I guess we know the kinds of movies Anton Corbijn likes.
"Control," his first feature as a director, is a slow, grim, atmospheric but virtually plotless look at a blank-faced loner who is obsessed with his work, has no friends except for one woman inexplicably attached to him, and ends up making those around him miserable.
"The American," Corbijn's second feature, is a slow, grim, atmospheric but virtually plotless look at a blank-faced loner who is obsessed with his work, has no friends except for one woman inexplicably attached to him, and ends up making those around him miserable.
That the first film was about a rock musician and the second about an assassin doesn't make much difference. At least Corbijn has moved from black-and-white to color this time.
Rowan Joffe's screenplay loosely adapts Martin Booth's novel "A Very Private Gentleman," replacing the book's bold and logical ending with a gutless one intended to shock us. And so it might, if we cared a whit about the characters.
We begin in mid-air. Jack (George Clooney), supposedly a first-class killer who never lets himself be caught out, strolls across an expanse of Swedish snow in front of a hidden shooter - who misses of course, then stands up, so Jack can plug him. Of course, we never know why the Swedes are after him. (For simplicity's sake, I assume you'll add "We never know why" after each of the following four sentences.)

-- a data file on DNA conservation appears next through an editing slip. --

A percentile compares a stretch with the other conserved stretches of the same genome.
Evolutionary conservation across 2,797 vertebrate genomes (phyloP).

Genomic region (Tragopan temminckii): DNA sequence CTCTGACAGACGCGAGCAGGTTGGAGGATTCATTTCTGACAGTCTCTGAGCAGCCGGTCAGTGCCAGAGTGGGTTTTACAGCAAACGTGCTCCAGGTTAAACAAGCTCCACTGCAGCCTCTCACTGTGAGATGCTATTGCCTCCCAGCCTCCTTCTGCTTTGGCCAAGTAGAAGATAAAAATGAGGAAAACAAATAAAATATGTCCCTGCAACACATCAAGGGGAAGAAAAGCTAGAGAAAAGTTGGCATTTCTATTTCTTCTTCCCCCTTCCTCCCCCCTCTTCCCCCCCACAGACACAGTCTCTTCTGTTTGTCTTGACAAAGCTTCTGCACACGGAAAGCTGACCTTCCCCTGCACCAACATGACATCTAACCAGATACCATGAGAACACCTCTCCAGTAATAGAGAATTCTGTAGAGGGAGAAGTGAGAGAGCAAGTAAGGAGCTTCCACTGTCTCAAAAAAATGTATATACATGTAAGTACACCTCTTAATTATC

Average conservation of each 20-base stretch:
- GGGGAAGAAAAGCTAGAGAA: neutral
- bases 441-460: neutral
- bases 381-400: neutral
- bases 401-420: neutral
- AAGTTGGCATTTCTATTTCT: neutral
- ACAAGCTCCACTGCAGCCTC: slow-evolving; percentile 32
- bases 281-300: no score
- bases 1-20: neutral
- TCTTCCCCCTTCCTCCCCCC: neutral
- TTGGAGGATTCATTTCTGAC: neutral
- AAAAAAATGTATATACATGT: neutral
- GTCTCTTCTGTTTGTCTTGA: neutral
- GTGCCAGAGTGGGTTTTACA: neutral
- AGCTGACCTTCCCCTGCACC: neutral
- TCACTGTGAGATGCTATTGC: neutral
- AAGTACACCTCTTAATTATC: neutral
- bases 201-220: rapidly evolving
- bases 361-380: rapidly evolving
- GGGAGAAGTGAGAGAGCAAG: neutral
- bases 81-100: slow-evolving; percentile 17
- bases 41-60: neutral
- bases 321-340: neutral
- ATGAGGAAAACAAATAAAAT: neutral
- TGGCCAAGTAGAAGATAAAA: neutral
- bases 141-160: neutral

Jack flees to an Italian village, where he builds a special gun and bullets for a female assassin (Thekla Reuten). A prostitute (Violante Placido) falls in love with Jack without knowing anything about him, including his name. Jack decides to leave the business. Meanwhile, a priest (Paolo Bonacelli) takes special interest in him, saying he knows Jack has sinned, and the priest's illegitimate son gives Jack the equipment he needs for nothing: "My garage is your garage."
Individual scenes have plenty of atmosphere, and the performances are as good as they could be when the actors have nothing to play. (Bonacelli is especially charismatic as the shrewd priest.) The film is also handsome to watch, as what film shot in rural Italy is not?
But there's a difference between ambiguity and lack of detail, and Joffe and Corbijn don't seem to know what it is. Some movies ask viewers to work to understand the characters' motivations or behavior. "The American" provides a few bald, disconnected facts and lets you draw any conclusions about them that you like.
We can do that, of course. But if we do all the work of assembling a narrative, shouldn't Corbijn pay us to attend instead of the other way around?